The Italian invasion of France began. Fighting would be mostly limited to skirmishing for the first ten days since both sides along the Franco-Italian border were deployed in defensive positions at the beginning of hostilities.
7th Panzer Division reached Dalles near Dieppe.
While making a commencement speech at the Memorial Gymnasium of the University of Virginia, President Roosevelt denounced Mussolini: "On this tenth day of June, 1940, the hand that held the dagger has plunged it into the back of its neighbor." The president also said that military victories for the "gods of force and hate" were a threat to all democracies in the western world and that America could no longer pretend to be a "lone island in a world of force."
The Anglo-French Supreme War Council met at a chateau in Briare which General Maxime Weygand was using as a military headquarters. Weygand wanted Churchill to send the entire Royal Air Force to France, but Churchill disagreed, saying that if the Germans would divert their air power to the skies over Britain, the French Army would get a chance to regroup. Churchill expressed determination to fight on until all of France's territory was recovered, no matter how much of it fell to the Germans in the interim, and suggested that the French could resort to guerrilla warfare if the time came when traditional military operations were no longer possible. The French were not receptive to this proposal, alarmed at the prospect of Paris being reduced to ruins while the general outcome of the war remained unchanged. Churchill brought up the question of what the French Navy would do if the Army suspended fighting, but Paul Reynaud ended the meeting by stating that the French were as determined to continue fighting as the British were.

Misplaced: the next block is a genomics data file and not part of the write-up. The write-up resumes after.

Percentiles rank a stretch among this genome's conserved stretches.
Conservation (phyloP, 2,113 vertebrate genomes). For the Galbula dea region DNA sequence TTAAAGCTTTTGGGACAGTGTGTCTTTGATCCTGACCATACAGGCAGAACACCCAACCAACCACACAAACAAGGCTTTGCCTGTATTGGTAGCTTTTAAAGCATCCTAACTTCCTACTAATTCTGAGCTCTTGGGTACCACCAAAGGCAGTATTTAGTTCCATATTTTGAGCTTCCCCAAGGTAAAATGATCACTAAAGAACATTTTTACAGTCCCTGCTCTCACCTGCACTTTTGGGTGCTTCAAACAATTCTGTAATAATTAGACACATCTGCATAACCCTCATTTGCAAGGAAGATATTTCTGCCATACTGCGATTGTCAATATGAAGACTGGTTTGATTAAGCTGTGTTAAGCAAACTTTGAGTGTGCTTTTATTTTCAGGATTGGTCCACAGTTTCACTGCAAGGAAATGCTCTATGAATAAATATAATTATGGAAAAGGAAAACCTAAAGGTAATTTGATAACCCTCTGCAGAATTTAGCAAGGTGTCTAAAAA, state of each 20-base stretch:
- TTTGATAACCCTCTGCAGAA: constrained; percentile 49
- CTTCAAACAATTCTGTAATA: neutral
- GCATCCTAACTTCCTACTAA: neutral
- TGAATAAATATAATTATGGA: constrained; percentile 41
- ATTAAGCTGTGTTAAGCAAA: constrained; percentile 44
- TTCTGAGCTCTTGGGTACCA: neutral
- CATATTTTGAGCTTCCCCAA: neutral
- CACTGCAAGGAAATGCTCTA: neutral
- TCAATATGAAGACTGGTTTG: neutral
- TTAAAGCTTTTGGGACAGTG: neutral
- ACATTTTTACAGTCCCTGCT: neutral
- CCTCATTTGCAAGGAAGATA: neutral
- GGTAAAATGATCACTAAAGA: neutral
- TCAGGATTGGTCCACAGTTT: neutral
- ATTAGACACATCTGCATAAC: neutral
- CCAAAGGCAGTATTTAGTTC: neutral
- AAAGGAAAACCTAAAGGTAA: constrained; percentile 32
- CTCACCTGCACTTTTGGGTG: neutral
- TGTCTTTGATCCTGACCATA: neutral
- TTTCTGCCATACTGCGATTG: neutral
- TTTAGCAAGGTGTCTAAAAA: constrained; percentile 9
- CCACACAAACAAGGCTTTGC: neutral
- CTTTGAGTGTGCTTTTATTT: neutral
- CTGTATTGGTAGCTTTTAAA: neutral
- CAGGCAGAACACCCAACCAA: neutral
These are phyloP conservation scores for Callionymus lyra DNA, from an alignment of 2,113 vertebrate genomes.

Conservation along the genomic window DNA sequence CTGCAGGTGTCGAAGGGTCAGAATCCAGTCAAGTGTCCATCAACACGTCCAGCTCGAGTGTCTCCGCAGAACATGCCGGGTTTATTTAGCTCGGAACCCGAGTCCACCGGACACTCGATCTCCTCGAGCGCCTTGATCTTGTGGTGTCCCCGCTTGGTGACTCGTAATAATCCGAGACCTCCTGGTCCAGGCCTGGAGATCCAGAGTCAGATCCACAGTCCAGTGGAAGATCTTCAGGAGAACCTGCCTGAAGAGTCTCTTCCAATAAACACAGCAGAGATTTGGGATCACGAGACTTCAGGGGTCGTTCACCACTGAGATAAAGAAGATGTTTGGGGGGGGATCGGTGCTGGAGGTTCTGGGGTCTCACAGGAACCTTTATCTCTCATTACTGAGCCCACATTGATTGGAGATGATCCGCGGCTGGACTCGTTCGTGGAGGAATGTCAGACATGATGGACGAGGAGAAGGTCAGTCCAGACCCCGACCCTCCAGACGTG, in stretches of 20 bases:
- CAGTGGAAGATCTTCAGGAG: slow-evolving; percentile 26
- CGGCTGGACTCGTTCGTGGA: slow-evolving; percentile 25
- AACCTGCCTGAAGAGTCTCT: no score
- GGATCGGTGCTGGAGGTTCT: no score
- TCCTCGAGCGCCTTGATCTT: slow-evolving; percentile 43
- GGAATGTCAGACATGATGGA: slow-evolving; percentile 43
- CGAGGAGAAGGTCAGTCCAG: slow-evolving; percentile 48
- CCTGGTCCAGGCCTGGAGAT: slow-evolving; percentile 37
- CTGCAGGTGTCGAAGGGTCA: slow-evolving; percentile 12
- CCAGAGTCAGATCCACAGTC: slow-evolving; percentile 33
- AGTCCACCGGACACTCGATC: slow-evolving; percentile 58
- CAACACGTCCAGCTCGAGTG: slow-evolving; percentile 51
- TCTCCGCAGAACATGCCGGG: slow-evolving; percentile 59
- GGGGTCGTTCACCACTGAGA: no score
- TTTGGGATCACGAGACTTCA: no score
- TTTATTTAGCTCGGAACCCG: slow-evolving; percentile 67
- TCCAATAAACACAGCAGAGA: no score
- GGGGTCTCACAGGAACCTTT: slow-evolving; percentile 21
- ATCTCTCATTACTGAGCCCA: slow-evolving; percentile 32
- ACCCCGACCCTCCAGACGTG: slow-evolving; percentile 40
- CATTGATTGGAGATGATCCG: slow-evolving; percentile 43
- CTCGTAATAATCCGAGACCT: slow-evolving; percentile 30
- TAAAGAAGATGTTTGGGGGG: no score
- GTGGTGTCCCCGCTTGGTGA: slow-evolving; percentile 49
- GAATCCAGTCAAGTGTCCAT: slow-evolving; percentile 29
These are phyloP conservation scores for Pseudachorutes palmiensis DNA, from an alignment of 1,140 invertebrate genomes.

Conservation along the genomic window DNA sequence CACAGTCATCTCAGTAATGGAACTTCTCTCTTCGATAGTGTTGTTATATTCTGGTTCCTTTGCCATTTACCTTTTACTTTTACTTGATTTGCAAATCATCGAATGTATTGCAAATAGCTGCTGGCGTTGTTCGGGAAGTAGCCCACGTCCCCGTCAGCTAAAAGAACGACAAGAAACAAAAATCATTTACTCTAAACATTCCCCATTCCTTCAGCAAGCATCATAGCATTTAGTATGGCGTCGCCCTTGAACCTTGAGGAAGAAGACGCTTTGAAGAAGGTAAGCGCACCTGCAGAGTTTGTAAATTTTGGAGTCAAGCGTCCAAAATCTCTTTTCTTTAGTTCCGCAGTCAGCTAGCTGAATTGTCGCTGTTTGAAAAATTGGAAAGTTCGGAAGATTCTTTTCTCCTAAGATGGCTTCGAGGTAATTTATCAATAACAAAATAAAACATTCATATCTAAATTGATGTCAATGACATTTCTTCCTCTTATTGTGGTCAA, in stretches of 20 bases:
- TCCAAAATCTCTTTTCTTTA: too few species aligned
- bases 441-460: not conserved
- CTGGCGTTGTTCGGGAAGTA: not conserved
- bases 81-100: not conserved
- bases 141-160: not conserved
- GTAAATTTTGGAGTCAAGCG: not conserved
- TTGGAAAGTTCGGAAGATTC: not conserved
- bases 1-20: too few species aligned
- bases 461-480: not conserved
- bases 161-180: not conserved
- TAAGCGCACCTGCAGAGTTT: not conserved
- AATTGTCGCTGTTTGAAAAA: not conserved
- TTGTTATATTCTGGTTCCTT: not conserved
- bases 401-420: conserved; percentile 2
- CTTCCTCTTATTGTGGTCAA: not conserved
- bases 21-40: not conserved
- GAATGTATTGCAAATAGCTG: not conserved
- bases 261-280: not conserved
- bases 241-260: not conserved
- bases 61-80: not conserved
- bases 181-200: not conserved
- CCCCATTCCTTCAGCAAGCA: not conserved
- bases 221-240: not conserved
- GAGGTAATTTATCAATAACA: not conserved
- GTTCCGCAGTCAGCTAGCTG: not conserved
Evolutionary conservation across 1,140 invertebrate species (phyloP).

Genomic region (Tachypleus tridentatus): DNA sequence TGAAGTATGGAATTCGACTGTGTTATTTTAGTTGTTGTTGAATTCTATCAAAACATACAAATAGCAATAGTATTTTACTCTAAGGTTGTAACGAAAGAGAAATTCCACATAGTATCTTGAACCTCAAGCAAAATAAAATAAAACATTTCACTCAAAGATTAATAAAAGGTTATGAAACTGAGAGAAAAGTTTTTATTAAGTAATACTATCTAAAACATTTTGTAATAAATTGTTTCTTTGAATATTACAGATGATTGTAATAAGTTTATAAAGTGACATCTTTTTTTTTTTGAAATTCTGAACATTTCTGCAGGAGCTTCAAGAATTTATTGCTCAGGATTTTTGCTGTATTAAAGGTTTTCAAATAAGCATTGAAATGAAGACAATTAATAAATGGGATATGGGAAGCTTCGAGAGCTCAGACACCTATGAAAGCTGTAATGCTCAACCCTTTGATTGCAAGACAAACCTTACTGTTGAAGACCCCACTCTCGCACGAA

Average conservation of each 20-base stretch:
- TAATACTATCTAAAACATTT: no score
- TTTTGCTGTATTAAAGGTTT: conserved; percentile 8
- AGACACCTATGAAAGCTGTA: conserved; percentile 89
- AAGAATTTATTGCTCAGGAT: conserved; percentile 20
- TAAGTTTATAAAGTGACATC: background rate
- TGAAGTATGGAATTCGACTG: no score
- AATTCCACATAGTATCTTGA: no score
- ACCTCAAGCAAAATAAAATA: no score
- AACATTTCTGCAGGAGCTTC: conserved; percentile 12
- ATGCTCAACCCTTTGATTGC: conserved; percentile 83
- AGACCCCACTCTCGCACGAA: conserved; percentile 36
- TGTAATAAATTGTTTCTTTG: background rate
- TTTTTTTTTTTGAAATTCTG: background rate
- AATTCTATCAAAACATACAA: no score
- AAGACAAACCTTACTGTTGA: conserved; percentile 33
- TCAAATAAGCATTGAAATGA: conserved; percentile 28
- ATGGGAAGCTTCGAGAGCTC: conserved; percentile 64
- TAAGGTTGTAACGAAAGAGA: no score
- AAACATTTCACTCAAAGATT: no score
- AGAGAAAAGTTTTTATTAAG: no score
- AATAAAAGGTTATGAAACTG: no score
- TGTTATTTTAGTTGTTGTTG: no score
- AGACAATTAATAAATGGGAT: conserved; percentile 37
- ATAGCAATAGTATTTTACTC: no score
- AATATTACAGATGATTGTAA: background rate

The RAF conducted an overnight raid on Turin and Genoa. Bombs intended for the Fiat headquarters and manufacturing plant in Turin missed their targets and killed 14 civilians near the city center, an event the Italians publicized as an act of terrorism.
The Anglo-French Supreme War Council met for the final time, at Tours. Churchill encouraged the French to continue the fight from North Africa, but Reynauld sought British consent to seek an armistice with Germany instead, which Churchill refused to grant.
The Finnish-owned civilian Junkers Ju 52 passenger and transport plane Kaleva was shot down by two Soviet bombers while en route from Tallinn to Helsinki, killing all 9 on board. Finland did not protest the incident to the Soviets due to fear of a hostile response.